Inspiration can come from the most random of sources. For Howard Stone, a professor of mechanical and aerospace engineering at Princeton University, the inspiration for his new research project on the layered structure of coffee came from an emailed picture of a layered coffee drink he received unsolicited. Small details can also have big implications, and Stone’s research that followed may help explain the heat- and salinity-dependent flows of Earth’s oceans.
Nan Xue, a graduate student and lead author of the paper, began investigating these coffee layers by preparing lattes in the lab using store-bought coffee and milk. After much trial and error, he found that he was only able to achieve the characteristic café latte layering by staying within certain parameters, such as temperatures and pour rates. This showed that there must be underlying, quantifiable physics that are involved in this liquid structure formation.
“The structure formation in a latte is surprising because it evolves from the chaotic, initial pouring and mixing of fluids into a very organized, distinct arrangement of layers,” says Nan Xue.
Using a panel of light-emitting diodes and a camera – as well as a coffee and milk substitute (dyed water for coffee and salty, denser water for milk) – the researchers captured the movement of fluids within the mixture. They also seeded the concoction with tracer particles, which scattered light from a green laser beam, allowing them to further track the drink’s internal dynamics.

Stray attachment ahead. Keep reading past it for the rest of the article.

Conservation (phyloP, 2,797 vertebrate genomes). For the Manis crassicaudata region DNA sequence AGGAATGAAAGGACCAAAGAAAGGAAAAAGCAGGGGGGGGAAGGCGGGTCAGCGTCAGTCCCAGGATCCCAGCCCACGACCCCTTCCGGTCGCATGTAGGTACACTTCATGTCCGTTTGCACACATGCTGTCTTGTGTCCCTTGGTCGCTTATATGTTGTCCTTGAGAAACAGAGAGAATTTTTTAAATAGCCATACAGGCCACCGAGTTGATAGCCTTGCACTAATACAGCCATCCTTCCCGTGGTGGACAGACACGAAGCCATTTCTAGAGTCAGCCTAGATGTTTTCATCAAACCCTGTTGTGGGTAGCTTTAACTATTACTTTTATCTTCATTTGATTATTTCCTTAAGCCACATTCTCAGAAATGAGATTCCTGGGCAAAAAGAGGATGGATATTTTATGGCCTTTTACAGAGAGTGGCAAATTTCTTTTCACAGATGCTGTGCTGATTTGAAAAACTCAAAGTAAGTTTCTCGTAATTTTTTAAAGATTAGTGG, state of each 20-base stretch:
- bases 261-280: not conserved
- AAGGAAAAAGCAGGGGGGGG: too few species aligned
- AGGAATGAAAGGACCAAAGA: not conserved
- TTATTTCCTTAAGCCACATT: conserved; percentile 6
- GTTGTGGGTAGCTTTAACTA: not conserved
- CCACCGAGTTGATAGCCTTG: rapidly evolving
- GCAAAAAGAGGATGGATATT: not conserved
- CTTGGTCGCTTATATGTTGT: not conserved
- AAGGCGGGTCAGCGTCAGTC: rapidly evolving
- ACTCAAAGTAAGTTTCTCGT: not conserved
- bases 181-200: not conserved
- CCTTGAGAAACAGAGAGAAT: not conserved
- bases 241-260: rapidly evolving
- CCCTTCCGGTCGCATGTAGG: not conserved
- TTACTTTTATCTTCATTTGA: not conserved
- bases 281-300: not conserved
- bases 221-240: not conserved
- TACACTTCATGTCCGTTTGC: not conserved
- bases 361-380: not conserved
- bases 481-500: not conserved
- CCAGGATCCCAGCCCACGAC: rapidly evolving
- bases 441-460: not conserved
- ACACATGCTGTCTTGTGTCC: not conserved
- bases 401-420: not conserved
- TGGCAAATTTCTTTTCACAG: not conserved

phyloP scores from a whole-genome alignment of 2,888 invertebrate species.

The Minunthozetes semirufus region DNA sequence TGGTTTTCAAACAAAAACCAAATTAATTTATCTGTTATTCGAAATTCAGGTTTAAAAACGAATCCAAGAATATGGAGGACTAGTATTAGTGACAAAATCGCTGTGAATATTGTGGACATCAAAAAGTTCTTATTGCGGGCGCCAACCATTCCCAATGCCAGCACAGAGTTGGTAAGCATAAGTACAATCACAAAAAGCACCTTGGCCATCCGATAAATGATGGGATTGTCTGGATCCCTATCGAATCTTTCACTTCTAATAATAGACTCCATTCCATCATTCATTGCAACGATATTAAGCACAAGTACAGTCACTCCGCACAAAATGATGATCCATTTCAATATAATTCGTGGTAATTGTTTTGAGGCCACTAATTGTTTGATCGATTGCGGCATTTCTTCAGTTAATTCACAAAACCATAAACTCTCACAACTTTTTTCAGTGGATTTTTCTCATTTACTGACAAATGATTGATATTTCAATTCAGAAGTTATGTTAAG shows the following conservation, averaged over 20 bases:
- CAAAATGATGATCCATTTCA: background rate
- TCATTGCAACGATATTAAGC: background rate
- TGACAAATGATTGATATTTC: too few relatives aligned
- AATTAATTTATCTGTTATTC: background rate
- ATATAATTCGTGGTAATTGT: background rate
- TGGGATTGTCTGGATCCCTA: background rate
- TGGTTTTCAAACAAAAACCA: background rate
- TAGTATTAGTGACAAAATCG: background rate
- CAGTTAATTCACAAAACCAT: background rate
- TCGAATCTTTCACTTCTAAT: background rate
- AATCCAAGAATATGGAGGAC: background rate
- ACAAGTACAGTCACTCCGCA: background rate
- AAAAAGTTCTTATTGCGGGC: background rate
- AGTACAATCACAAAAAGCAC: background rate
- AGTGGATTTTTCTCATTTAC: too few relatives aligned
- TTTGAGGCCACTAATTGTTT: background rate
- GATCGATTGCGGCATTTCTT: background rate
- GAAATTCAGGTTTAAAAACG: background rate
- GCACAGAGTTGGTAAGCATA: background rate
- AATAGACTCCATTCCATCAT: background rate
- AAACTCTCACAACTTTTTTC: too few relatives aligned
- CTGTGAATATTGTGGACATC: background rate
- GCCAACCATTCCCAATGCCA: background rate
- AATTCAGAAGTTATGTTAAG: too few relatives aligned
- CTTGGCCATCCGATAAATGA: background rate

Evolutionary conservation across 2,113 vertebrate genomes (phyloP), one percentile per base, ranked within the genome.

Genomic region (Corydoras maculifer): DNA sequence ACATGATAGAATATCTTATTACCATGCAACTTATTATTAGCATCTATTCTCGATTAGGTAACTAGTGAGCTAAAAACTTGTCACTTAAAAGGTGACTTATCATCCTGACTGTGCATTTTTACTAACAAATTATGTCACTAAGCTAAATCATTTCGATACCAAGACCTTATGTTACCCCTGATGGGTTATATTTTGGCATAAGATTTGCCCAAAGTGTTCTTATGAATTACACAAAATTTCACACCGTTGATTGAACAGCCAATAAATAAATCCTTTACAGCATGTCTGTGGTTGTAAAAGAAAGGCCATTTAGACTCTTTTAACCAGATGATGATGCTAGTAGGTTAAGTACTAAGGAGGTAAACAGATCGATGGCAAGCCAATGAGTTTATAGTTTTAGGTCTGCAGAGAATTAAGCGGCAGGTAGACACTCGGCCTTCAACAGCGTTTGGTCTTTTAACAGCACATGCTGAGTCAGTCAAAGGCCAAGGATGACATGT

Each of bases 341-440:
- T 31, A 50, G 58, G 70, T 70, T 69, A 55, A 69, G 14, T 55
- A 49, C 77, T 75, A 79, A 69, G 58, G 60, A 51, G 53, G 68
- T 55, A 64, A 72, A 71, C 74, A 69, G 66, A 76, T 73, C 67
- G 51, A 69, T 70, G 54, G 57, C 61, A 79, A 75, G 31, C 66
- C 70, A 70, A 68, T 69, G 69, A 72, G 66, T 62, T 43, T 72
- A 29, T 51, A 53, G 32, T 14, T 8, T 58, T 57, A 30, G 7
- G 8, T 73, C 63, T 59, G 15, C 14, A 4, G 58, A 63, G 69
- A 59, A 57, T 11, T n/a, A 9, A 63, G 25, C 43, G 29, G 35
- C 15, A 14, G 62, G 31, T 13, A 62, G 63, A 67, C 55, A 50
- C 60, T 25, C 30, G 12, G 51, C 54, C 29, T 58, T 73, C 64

The results showed that that primary mechanism behind layering is a phenomenon called double-diffusive convection. This occurs when stacked-up fluids of different densities are made to mix their contents, and exchange heat through the movement of their constituent materials. Within a given mixture, lighter, hotter liquids rise, while cooler, denser liquids sink. When the local density in a region within the mixture approaches equilibrium, the sinking and rising stops. Thus, the fluid in that region flows horizontally, rather than vertically. This creates distinct bands, or layers.
Perfecting techniques for creating sought-after layers of liquids flowing into each other has implications that stretch beyond simply pouring coffee. Improving our understanding of the mechanics of this process could reduce costs and complexity in a wide range of applications.
“From a manufacturing perspective, a single pouring process is much simpler than the traditional sequential stacking of layers in a stratified product,” explains Stone. “In one application of this study, we are exploring the physics behind making a whole layered structure with one step, rather than one-by-one stacking of the layers.”
Detlef Lohse, a professor of fluid mechanics at the University of Twente in the Netherlands who was not involved in this study, believes that the results of this research are quite significant. “I think it will have bearing on various industrial flows and mixing procedures in so-called process technology, in which mixing of fluids with different densities by the injection of one into the other is omnipresent,” he explains.
Furthermore, Lohse points out that this study may help better explain the heat- and salinity-dependent flows of water in Earth’s oceans. This may have major implications in climatology and ecology. “The most awesome finding may be that there is perfect analogy between the layering in a cafe latte,” says Lohse, “and the known and extremely relevant layering of water with different temperatures and salt concentrations in the ocean.”
Who knew? The physics and fluid mechanics of your morning cup of coffee could be deeply connected to the phenomena occurring in our vast oceans.